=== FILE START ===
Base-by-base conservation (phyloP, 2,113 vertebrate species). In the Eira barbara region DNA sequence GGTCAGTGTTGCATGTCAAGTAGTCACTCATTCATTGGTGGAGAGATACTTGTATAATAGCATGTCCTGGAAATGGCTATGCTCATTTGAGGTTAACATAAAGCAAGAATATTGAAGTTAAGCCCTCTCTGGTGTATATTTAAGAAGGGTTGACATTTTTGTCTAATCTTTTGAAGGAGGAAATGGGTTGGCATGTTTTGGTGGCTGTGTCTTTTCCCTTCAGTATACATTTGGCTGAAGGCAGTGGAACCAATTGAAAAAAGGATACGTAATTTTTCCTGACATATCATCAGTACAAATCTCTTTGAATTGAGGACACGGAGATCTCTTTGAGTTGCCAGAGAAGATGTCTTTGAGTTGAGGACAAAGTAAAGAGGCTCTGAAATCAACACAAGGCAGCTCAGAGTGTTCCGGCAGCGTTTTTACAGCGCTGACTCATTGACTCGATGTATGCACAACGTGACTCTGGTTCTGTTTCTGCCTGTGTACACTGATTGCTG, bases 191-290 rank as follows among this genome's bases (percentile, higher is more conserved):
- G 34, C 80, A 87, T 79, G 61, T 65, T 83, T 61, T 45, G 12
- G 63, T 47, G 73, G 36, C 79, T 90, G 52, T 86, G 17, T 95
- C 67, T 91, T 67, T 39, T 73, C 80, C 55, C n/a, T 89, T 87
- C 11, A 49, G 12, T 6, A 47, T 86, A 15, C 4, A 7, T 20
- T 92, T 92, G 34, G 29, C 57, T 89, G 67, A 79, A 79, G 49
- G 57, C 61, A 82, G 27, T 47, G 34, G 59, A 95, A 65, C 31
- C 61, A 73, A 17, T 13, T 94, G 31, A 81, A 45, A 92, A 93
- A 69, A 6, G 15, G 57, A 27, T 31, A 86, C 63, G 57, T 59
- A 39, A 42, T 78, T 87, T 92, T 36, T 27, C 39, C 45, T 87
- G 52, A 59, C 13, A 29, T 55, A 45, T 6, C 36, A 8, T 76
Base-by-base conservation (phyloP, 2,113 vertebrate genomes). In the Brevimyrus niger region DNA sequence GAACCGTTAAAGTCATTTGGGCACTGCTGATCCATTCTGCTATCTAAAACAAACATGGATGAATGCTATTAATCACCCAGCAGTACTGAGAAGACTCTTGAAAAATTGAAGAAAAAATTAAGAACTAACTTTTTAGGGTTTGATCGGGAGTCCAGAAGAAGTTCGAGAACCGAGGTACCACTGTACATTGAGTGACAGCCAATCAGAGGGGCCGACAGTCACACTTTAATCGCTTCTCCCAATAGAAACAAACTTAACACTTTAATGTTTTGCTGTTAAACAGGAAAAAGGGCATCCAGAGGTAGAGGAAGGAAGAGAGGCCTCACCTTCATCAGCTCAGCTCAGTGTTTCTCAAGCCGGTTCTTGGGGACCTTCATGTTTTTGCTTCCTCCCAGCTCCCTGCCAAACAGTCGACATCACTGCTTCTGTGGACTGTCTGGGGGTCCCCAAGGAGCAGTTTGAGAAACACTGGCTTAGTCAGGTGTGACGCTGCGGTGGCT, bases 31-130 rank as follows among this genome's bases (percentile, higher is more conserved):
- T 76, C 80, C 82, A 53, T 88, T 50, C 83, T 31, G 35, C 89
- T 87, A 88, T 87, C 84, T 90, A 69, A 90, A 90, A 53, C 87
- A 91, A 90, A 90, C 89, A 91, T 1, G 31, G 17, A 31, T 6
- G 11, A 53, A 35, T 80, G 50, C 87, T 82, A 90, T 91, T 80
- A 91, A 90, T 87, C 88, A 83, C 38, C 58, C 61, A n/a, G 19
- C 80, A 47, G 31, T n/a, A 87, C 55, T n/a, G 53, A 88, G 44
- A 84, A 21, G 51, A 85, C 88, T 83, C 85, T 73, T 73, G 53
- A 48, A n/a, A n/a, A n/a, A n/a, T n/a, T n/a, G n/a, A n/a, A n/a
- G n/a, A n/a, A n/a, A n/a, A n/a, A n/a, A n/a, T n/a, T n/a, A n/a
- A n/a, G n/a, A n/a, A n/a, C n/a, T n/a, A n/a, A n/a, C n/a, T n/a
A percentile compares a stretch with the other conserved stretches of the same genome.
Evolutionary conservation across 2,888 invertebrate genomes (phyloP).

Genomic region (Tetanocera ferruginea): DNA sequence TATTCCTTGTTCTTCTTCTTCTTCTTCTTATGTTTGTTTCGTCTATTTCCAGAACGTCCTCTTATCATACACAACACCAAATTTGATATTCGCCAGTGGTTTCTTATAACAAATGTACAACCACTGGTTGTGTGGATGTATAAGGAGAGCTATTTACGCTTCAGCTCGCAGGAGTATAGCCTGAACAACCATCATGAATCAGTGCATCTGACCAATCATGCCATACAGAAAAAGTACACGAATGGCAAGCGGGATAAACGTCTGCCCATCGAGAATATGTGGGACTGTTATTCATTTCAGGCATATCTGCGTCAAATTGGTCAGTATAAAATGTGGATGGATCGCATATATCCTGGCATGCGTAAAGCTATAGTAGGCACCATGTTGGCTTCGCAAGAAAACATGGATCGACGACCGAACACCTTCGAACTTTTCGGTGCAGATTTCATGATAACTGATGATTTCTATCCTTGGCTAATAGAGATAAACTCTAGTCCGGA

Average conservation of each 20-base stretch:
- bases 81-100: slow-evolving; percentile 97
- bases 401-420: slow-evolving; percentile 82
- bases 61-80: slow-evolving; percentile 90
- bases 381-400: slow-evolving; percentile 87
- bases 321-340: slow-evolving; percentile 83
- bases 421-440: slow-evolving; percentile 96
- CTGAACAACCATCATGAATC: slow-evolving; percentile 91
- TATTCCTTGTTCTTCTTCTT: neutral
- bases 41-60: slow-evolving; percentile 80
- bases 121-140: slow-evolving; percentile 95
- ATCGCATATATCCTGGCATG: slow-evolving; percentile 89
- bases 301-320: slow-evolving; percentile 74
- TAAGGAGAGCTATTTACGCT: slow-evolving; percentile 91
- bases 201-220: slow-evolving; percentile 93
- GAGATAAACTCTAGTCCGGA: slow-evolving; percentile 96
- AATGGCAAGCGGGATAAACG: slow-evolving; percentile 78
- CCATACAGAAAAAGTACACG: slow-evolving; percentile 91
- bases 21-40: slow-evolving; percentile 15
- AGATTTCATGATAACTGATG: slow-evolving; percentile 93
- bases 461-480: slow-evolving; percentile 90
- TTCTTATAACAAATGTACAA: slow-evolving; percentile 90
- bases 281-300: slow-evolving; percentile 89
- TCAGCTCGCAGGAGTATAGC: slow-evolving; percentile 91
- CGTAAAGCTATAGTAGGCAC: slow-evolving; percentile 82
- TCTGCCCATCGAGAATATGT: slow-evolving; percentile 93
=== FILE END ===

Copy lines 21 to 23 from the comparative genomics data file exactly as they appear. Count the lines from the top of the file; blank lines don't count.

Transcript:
- G n/a, A n/a, A n/a, A n/a, A n/a, A n/a, A n/a, T n/a, T n/a, A n/a
- A n/a, G n/a, A n/a, A n/a, C n/a, T n/a, A n/a, A n/a, C n/a, T n/a
A percentile compares a stretch with the other conserved stretches of the same genome.